Thursday, November 03, 2005

Did Video Kill the Radio Star?

Music purists often claim that with the advent of the music video the pure notion of song has been eliminated from the common experience. In a certain sense, the video imposes an "interpretation" of the song over the lyrics and remaining music craft. It's akin to the effect a movie treatment of a book has on the reader. From now on, anyone who reads the LOTR will invoke the image of Sean Astin when they read the name "Sam Gamgee."

Now, I can't claim that music purists don't have a point. Performance is an elusive reality and therefore the power of music sometimes can't be reclaimed after the instances of the needle dropping to vinyl. Sorry, I meant the excited light particle effusion strikes the magnetically changed ditigal broadcast medium. The first time you hear a song and it excites your imagination only comes, you guessed it, once. But this doesn't mean we have to demonize the video as part of the performance reality.

Case in point is Fiona Apple's new album Extraordinary Machine. I have been a fan of Fiona from the first track I heard from her debut, Tidal. (Did you catch the pun?) In this new album, I have purchased my first DualDisc in which one side of the disc is a CD and the reverse is a DVD. When I listened to "Not About Love" the first time, I had the sense this was a clever way to describe the conflict about break-up of a relationship. The lyrical logic jumps from "Glad that jerk is gone" to "I miss that stupid ape." Then I flipped the disc to watch the video of the same song and was treated to a whole new sense of the song. In this version, the very talented Zach Galifinakis lipsyncs the song. The scenery shifts between Apple and Galifinakis laying in bed, fully clothed and Zach cavorting around what I presume is the Venice Beach area. The video imagery introduced a new and complimentary notion of the song as a duet. Essentially the chorus "This is not about love..." could be seen as the man saying "enough" while the verses are the woman who both loves the stupid ape and wants him out. But at the same time as Zach read and lipsynced you could easily interpret that action as mocking his erstwhile love. She leaves the letter (the lyrics) in a hope of making him feel really, really bad and his response is "So what? this is not about love." Isn't that cool?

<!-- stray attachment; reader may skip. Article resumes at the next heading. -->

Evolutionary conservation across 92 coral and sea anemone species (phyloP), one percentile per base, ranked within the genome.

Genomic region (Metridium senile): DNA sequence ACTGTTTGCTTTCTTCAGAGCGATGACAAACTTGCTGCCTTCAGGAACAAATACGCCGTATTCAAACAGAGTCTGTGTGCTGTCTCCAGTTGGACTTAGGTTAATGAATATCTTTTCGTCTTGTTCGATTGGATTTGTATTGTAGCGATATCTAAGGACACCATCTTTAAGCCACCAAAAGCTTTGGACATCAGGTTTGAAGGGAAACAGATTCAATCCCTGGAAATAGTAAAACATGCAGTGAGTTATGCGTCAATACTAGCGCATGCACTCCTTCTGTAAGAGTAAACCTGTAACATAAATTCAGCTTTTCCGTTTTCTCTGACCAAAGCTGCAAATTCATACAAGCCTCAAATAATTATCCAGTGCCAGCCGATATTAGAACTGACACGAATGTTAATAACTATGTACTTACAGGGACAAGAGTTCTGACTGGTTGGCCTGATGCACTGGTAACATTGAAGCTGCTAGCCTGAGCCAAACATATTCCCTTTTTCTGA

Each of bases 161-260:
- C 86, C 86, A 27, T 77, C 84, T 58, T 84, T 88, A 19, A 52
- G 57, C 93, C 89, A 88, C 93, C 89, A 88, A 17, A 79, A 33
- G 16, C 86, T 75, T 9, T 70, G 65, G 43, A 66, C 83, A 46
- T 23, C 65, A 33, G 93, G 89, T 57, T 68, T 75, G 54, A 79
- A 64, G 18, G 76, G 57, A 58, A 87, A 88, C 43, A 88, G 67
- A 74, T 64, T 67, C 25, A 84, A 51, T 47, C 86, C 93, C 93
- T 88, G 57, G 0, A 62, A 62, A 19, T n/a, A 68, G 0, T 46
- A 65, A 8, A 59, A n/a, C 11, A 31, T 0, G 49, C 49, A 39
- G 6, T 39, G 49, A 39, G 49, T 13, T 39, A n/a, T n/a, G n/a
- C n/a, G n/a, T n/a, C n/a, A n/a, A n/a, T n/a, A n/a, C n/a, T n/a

However, with all that said, I am not reactivating MTV on the rectory TV...

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